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Relativity, Gravitation and CosmologyA Basic Introduction$
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Ta-Pei Cheng

Print publication date: 2009

Print ISBN-13: 9780199573639

Published to Oxford Scholarship Online: February 2010

DOI: 10.1093/acprof:oso/9780199573639.001.0001

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Black holes

Black holes

Chapter:
(p.141) 8 Black holes
Source:
Relativity, Gravitation and Cosmology
Author(s):

Ta-Pei Cheng

Publisher:
Oxford University Press
DOI:10.1093/acprof:oso/9780199573639.003.0008

Black hole is an object so compact that it is inside its event horizon: a one-way surface through which particle and light can only traverse inward, and an exterior observer cannot receive any signal sent from inside. The Schwarzschild geometry is viewed in the Eddington-Finkelstein coordinates as well as in the Kruskal coordinates. Besides a black hole, the GR field equation also allows the solution of a white hole and a wormhole. The gravitational energy released when a particle falls into a tightly bound orbit around a black hole can be enormous. The physical reality of, and observational evidence for, black holes are briefly discussed. Quantum fluctuation around the event horizon brings about the Hawking radiation. This and the Penrose process in a rotating (Kerr) black hole comes about because of the possibility of negative energy particles falling into a black hole.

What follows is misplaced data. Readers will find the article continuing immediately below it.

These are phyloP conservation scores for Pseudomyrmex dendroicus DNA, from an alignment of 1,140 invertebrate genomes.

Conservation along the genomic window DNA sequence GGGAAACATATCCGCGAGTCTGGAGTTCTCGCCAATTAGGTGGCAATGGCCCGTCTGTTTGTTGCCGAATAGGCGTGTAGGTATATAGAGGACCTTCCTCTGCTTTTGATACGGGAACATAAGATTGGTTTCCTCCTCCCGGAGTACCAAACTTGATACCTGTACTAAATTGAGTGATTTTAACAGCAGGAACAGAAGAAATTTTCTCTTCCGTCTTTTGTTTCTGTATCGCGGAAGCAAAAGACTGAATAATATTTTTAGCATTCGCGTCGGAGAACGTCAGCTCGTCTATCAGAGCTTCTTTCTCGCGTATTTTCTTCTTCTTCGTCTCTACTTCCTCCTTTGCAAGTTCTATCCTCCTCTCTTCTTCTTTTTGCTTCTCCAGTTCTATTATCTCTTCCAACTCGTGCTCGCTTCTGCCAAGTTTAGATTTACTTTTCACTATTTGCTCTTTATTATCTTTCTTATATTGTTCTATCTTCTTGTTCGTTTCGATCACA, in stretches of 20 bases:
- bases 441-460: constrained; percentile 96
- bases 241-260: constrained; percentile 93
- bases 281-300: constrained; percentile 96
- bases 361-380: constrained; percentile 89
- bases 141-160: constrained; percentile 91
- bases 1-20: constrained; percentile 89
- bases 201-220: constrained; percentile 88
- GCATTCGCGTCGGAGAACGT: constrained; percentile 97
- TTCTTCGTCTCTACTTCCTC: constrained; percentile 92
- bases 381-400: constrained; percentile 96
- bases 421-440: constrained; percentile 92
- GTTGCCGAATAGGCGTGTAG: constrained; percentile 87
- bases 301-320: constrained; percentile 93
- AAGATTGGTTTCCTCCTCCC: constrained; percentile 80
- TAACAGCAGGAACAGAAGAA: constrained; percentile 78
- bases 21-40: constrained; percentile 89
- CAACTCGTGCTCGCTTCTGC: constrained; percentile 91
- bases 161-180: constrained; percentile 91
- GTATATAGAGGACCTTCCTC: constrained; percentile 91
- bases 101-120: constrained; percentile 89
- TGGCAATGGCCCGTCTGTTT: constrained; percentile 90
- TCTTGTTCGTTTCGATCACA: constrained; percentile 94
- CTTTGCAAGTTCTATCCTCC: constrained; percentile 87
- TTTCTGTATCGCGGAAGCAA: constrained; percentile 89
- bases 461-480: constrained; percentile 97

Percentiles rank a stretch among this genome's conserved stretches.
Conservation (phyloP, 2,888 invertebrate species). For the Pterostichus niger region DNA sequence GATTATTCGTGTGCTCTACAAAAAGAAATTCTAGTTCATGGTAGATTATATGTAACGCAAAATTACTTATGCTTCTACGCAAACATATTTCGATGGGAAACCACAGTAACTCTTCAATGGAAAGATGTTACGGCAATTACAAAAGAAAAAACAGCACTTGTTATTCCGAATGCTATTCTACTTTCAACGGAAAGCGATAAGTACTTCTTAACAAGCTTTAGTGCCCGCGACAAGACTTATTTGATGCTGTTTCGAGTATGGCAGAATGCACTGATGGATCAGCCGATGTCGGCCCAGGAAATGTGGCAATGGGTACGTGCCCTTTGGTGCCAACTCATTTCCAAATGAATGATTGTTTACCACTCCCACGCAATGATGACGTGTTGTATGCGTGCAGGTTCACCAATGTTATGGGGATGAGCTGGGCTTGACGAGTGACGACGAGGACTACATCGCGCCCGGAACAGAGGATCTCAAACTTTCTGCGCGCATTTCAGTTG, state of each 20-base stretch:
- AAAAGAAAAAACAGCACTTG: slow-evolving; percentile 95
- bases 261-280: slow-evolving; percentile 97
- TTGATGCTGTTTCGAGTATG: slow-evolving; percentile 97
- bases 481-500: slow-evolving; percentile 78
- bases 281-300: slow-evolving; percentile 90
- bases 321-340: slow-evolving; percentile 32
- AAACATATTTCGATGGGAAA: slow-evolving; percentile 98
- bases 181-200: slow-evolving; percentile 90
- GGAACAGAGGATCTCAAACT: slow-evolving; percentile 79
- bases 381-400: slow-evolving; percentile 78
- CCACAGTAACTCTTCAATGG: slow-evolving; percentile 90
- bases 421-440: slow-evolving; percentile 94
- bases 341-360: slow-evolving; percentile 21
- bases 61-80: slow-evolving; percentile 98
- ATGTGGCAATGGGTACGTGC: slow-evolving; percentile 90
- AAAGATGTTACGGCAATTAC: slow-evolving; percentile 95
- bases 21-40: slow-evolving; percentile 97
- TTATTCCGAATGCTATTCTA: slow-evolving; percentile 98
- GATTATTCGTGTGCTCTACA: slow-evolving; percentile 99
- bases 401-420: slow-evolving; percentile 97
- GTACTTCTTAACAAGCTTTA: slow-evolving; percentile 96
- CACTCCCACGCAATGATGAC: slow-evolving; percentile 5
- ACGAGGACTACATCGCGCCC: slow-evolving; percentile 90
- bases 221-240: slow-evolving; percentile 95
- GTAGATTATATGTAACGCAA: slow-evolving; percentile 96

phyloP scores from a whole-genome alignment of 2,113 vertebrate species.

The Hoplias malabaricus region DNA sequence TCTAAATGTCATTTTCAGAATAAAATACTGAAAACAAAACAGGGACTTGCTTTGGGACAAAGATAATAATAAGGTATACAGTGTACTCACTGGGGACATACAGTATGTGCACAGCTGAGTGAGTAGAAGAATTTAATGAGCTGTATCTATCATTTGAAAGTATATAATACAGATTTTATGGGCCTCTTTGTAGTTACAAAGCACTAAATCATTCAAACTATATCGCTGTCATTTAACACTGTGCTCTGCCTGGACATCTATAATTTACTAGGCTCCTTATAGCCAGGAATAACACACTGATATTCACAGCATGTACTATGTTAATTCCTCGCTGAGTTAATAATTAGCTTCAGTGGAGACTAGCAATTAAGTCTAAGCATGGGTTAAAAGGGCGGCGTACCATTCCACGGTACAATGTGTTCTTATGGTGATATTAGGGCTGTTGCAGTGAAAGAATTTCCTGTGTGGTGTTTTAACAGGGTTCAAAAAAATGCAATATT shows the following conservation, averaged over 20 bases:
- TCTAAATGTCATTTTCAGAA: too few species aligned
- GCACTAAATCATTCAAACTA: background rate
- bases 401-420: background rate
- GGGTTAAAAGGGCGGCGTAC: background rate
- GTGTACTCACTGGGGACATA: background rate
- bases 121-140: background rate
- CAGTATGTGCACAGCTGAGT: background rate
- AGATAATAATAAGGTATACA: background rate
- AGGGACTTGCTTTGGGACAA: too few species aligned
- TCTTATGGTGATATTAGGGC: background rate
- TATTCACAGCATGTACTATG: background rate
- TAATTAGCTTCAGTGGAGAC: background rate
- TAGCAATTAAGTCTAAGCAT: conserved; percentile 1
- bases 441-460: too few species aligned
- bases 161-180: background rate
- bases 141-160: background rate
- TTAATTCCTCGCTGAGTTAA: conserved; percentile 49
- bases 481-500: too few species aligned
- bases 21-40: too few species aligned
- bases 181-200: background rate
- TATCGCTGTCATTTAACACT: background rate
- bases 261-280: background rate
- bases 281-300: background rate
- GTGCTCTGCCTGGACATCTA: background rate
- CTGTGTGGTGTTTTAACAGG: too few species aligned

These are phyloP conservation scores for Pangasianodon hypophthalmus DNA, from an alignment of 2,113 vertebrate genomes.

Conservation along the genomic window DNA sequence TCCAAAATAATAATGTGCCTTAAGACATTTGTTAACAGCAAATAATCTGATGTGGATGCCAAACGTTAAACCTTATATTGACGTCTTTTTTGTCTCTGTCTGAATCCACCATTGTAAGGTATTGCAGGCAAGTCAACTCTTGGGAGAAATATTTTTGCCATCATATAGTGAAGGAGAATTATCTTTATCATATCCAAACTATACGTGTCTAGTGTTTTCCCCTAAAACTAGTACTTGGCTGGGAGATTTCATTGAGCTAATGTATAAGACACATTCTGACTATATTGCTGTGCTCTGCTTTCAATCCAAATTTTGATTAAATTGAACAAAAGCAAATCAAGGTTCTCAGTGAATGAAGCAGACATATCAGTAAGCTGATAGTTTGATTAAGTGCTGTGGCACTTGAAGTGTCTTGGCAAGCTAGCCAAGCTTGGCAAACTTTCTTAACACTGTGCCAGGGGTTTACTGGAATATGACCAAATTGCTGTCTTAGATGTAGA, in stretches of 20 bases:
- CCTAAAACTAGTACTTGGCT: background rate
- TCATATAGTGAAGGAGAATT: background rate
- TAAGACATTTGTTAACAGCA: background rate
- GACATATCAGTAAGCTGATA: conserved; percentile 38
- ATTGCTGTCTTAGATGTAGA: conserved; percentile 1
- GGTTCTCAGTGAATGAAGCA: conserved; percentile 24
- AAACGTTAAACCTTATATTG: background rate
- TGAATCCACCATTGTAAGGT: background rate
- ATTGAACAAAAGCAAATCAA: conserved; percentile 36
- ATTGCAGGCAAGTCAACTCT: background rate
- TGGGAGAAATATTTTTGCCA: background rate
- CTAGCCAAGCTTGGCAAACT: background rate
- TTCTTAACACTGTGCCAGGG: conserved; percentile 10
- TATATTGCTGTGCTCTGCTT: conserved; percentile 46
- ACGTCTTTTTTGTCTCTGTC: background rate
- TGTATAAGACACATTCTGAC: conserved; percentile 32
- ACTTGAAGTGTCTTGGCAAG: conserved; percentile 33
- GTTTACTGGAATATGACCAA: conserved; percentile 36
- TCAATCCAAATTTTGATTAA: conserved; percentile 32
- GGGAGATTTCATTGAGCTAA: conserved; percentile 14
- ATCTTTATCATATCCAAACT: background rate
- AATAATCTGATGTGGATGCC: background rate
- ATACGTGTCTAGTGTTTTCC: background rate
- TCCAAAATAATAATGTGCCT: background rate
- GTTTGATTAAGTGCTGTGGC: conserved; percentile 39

Keywords:   black holes, white holes, wormholes, Eddington-Finkelstein, Kruskal coordinates, Kerr metric, gravitational binding energy, Hawking radiation, Penrose process, quantum fluctuation, negative energy, rotating black hole

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